"All the pianos I've ever played, I call them 'the girls,'" says Tori Amos. But the singer-songwriter turned to the organ for her latest album, The Beekeeper, due February 22nd, after her husband gave her a Hammond B3 for Christmas.
"The organ seemed like this male force," says Amos from her home in Cornwall, England. "I started to really get drawn to it every day."
The union of piano and organ adds rich texture to the new album, like a sort of sonic cross-pollination. "It's no different than the worker bees, the females, [that] join with the flower in order to make honey," she muses. "I was working with the beekeeper symbology already in the music, and it seemed as if real life was reflecting [that]."
Spanning nearly eighty minutes, The Beekeeper's nineteen tracks took Amos two years to write. The themes of the record may be her most universal, rich with mythology and informed by a sense of history. But it also feels like her most personal album to date, with songs such as "Ribbons Undone," an ode to her four-year-old daughter. Says Amos, "This album is exploring relationships."
In "The Power of Orange Knickers," a duet with Irish crooner Damien Rice, the two sing over one another, their voices mingling in the sweeping, piano-led chorus. In the song, Amos writes of sensuality and jealousy, using political metaphors to explore the politics of romantic relationships, as in the loaded lyric, "Can somebody tell me/Who is this terrorist?"
"I was curious about how people were defining what a terrorist was," Amos explains. "[I wanted to] undress the word and really crawl inside the definition of it . . . People are using it to get the masses to agree with their agendas . . . [But] it can be a little pill that you're addicted to, or a person. And sometimes, for a woman, it's another woman."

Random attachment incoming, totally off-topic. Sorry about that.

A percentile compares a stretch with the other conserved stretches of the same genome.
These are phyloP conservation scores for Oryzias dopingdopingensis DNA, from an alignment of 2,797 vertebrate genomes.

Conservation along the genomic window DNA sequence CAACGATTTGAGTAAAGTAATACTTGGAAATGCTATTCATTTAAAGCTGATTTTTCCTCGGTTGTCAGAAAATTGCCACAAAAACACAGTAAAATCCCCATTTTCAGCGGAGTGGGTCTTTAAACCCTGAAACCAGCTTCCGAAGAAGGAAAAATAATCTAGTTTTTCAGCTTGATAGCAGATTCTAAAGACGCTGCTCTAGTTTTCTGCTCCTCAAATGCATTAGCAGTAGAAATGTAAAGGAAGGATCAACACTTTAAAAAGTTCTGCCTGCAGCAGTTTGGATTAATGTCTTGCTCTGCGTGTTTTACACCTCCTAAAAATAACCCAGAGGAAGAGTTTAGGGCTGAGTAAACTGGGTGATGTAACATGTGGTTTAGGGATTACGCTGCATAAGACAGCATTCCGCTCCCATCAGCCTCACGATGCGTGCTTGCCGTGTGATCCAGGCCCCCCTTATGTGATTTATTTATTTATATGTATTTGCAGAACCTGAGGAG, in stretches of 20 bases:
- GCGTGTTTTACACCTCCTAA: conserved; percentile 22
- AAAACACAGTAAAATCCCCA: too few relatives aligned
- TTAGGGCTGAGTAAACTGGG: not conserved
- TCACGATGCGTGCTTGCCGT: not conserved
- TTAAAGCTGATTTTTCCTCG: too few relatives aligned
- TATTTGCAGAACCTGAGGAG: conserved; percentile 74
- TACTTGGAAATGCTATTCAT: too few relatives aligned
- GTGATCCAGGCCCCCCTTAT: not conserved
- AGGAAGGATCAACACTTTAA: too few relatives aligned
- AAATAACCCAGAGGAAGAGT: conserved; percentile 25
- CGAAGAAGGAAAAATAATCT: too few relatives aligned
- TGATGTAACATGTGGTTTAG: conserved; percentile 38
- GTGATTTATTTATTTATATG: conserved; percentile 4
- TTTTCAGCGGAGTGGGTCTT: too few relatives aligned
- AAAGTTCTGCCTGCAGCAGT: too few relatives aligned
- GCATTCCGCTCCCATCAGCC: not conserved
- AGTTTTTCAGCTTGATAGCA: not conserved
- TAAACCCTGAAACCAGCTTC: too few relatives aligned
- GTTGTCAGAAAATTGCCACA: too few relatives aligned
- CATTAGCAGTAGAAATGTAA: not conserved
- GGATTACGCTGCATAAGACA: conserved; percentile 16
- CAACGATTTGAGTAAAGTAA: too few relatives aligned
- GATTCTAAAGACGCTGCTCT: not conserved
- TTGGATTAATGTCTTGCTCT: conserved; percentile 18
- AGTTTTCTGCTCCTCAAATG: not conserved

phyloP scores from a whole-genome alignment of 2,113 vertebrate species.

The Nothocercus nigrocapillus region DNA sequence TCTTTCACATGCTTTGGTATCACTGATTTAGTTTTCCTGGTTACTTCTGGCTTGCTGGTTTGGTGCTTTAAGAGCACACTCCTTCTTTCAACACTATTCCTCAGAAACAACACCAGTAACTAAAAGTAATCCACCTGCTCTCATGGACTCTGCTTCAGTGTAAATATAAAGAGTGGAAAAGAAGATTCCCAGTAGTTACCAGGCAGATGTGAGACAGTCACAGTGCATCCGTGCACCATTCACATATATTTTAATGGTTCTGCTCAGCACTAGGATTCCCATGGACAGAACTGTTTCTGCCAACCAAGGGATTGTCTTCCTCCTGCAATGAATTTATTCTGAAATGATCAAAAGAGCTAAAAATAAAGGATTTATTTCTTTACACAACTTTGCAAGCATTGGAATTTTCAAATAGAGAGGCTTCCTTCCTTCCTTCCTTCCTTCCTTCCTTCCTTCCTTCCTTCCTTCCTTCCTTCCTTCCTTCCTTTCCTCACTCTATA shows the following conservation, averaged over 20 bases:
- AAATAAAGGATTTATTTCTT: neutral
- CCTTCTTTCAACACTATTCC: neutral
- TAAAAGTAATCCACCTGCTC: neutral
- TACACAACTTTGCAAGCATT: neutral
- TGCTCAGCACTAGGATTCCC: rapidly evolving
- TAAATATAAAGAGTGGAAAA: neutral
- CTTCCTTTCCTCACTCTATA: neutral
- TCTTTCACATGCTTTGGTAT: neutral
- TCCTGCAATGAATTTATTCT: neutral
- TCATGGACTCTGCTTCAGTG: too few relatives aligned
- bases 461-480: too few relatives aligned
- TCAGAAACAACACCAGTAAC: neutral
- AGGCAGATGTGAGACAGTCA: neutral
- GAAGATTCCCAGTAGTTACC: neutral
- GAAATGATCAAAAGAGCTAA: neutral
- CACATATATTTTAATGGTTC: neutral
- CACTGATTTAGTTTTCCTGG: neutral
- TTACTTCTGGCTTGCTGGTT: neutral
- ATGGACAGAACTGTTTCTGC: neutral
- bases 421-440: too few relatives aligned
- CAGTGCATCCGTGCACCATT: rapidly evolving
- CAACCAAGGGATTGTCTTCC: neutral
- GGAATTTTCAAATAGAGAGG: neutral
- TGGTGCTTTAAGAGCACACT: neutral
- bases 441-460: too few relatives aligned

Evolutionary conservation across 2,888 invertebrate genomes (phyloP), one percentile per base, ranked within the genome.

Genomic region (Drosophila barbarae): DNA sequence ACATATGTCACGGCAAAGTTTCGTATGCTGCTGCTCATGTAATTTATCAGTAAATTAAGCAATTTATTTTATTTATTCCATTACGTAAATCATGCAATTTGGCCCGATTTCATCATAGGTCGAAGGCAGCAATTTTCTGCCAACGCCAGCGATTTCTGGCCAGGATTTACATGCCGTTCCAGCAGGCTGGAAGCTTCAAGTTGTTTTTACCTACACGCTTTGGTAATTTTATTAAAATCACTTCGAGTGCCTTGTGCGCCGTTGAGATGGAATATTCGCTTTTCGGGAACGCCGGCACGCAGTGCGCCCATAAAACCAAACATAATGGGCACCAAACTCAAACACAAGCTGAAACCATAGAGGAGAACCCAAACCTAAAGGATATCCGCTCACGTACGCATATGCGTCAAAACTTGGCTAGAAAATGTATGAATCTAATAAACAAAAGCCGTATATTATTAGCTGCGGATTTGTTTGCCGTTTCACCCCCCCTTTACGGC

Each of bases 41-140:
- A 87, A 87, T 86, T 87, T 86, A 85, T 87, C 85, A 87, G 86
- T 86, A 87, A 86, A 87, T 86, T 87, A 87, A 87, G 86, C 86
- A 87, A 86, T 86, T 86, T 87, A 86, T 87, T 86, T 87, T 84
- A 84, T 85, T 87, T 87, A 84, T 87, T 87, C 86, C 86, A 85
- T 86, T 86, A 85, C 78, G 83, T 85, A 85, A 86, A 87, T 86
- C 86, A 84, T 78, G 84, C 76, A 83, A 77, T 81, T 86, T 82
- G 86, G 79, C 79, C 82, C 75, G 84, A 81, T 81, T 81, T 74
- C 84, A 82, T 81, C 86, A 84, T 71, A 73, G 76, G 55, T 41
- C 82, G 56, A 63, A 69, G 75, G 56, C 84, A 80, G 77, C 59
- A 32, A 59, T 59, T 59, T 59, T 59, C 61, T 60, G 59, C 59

Vocally, The Beekeeper feels lush, thanks to Amos' continued experimentation with layered vocals. Four songs -- including the rollicking, six-minute "Witness," which finds Amos hooting and testifying over a bleating organ -- are augmented by background vocals by the London Community Gospel Choir. "With 'Sweet the Sting' or 'Witness,' I knew that there needed to be an element, a character," Amos says of the choir's role, "not 'the Greek chorus,' but these people had a part to play."
Amos plans to road-test the new material beginning April 1st with a solo tour that will take her and "the girls" through intimate theaters in North America and Europe. Then she plans to tour the States with her full band this summer. But first, next month, Amos will head out on a book tour in support of her autobiography, Tori Amos: Piece by Piece, co-authored by journalist Ann Powers and due February 8th.
"The book gives you a backstage pass into the process," Amos says. "It's sort of like a master class in being a musician, a mom . . . and surviving the music business."
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